As a region we are well placed to take a leading role in the new ‘space race’ which is driven by the commercial demand for the launch of smaller and more powerful satellites, which support the ever growing market for communications, big data and earth observation. As a LEP we’ve already invested over £8m in the future of Goonhilly Earth Station and have worked closely with Cornwall Council and the UK Space Agency to secure Virgin Orbit as an operator of the UK’s first horizontal launch spaceport in Newquay.
Our aim is to use the assets we have to not only drive the launch sector, but also the supply chain and downstream applications of satellite derived data.
This sector has seen a 164% growth rate in Cornwall since 2010, with employee numbers in the sector rising by 234% during that time. Goonhilly Earth Station has employed 100, new, full time staff and average salaries in the sector are over twice the Cornish average.
And then there are geo-resources. In Cornwall we are taking a fresh look at the resources beneath our feet. In the last 12 months we’ve seen Geothermal Engineering Limited drill a 5,000 metre deep well to use geothermal heat to power a 3MW energy plant. Another drill is due to start at the Eden Project this year.
But I also want to talk about Lithium, the metal of the future. Lithium was first discovered in Cornwall in the 1860’s but now global demand for technology metals such as tin, copper and lithium has opened up a potential global market for companies, like Cornish Lithium, to exploit.
The use of modern digital computer technology has enabled the company to combine large historical datasets with satellite and other geophysical data to allow the reinterpretation of mineral potential in the light of modern extraction technologies. A secure domestic supply of such metals is considered vital to the industrial strategy of the UK as it moves towards the production of electric vehicles. And the potential global market - £70bn - for both the metal and the research capability to acquire it, is huge.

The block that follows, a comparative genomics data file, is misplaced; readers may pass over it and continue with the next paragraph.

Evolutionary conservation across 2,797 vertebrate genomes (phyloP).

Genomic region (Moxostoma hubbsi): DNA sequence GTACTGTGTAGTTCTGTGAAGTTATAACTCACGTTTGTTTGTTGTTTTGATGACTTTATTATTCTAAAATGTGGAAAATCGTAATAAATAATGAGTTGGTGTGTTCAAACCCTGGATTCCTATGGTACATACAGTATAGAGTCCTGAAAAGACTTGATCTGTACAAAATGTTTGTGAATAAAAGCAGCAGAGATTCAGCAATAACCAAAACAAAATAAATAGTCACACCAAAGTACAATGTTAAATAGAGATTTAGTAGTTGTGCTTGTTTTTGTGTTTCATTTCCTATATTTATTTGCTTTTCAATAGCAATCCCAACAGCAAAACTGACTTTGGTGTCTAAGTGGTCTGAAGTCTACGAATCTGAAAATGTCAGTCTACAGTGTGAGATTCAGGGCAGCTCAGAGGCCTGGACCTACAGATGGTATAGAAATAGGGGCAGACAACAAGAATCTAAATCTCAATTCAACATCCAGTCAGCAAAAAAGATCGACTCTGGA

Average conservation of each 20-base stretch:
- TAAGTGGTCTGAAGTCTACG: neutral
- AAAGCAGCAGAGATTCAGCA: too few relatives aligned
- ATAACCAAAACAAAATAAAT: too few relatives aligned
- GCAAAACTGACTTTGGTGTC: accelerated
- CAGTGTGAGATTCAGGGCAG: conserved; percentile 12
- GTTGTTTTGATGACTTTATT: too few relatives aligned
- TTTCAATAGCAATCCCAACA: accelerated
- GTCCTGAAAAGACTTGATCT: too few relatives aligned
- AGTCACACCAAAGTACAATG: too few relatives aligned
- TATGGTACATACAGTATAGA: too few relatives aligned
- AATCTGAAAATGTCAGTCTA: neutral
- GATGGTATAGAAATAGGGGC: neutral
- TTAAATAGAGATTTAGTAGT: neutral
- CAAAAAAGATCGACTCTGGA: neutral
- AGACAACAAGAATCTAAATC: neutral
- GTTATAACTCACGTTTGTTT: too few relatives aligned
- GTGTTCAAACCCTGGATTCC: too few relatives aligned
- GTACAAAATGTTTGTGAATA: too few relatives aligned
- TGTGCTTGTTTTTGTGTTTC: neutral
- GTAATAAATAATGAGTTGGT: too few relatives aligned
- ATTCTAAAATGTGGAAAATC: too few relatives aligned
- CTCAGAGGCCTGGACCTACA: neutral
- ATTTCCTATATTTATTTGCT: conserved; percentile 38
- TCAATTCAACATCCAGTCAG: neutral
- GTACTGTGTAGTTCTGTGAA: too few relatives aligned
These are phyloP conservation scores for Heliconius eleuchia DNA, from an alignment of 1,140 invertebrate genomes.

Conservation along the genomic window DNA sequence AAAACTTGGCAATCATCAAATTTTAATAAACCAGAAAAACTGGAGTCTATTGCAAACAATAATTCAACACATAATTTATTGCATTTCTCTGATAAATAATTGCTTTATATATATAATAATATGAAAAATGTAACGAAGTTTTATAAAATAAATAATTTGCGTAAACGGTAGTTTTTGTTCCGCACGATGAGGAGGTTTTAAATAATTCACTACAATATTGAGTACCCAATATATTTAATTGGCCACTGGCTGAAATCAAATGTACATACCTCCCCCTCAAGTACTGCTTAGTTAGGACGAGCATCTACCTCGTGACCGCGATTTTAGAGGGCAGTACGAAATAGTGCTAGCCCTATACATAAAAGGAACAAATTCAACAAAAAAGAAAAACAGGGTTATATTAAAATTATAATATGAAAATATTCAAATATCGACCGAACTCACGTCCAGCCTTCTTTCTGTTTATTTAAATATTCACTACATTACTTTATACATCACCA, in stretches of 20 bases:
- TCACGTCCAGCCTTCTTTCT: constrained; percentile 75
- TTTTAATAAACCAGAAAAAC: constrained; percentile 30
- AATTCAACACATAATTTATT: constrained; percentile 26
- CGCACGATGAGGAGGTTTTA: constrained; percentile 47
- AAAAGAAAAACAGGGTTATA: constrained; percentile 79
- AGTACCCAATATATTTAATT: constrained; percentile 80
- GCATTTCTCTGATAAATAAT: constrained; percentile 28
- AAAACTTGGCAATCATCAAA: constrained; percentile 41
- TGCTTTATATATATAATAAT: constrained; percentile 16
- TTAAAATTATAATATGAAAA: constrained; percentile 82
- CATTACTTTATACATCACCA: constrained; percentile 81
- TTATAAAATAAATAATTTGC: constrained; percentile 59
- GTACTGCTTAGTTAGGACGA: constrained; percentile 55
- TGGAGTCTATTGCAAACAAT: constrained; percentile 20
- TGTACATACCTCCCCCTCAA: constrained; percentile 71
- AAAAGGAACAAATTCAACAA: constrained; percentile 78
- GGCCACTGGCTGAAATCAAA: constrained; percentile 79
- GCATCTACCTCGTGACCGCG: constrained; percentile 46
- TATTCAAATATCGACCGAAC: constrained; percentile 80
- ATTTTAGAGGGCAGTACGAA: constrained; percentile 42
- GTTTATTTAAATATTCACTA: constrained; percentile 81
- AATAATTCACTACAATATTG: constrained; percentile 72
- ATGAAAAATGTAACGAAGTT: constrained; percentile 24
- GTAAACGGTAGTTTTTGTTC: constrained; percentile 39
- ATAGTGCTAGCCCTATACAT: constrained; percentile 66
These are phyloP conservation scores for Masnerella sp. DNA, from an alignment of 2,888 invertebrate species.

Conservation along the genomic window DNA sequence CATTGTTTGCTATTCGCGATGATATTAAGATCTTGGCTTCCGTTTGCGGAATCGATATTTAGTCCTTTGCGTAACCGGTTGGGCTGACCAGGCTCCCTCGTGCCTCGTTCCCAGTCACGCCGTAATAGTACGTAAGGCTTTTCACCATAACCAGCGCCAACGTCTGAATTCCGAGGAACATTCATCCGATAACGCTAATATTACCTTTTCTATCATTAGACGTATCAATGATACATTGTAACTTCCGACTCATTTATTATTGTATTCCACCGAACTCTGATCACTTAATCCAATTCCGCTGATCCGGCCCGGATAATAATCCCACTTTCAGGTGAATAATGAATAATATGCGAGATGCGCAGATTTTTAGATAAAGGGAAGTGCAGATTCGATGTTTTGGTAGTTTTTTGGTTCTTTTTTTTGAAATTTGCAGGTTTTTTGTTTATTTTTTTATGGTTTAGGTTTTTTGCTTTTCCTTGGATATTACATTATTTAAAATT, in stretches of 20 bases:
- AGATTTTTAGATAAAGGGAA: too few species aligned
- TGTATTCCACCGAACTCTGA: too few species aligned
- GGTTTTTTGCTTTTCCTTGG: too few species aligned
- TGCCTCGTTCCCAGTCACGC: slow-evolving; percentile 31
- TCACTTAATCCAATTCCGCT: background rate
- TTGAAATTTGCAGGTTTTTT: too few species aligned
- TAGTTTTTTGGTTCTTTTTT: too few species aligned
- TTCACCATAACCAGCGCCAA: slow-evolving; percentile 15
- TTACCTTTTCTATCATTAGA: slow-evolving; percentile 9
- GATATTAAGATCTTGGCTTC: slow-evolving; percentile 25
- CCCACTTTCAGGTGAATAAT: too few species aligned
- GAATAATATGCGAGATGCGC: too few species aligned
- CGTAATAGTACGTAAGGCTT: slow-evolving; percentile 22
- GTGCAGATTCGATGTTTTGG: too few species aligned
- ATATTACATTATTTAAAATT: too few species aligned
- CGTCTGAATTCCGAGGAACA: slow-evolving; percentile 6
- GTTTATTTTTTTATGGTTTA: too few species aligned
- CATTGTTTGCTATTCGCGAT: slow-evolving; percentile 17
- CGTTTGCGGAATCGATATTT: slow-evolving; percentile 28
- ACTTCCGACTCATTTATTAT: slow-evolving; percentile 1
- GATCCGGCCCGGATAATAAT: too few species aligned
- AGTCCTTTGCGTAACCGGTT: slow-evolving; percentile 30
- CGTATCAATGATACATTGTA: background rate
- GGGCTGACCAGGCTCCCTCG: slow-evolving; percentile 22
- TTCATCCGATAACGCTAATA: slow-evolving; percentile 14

Both of these sectors (space and geo-resources) are examples of how we are using our Local Industrial Strategy to match regional assets to global markets to drive productivity. But productivity has to have a purpose and ours is inclusive growth.
We need to improve skills, increase opportunity and raise aspiration by investing in our people and the infrastructure required to allow them to develop higher paid careers, in Cornwall. We don’t have an unemployment problem in Cornwall but we do have a poverty problem caused by the legacy of post-industrial decline and low pay sectors exacerbated by high housing costs.
Increasingly, we are looking to deliver our Local Industrial Strategy through a focus on priority places. For example, those towns dealing with the worst impacts of a retail sector in decline, or those already challenged by high levels of deprivation.
In Cornwall and Scilly we’ve had large amounts of EU programme investment and while we’ve done many brilliant things, we’ve not yet significantly impacted on all of those estates, neighbourhoods and communities who have been most left behind.
But neither has the UK closed that gap, and the level of regional disparity within the UK is one of the biggest in Europe.
This is driven both by the extraordinary levels of growth in London and the South East and exacerbated by a lack of investment in rural and peripheral areas across the country. Not only that, but the lack of meaningful devolution is also a factor in slowing down investment and making regions less agile.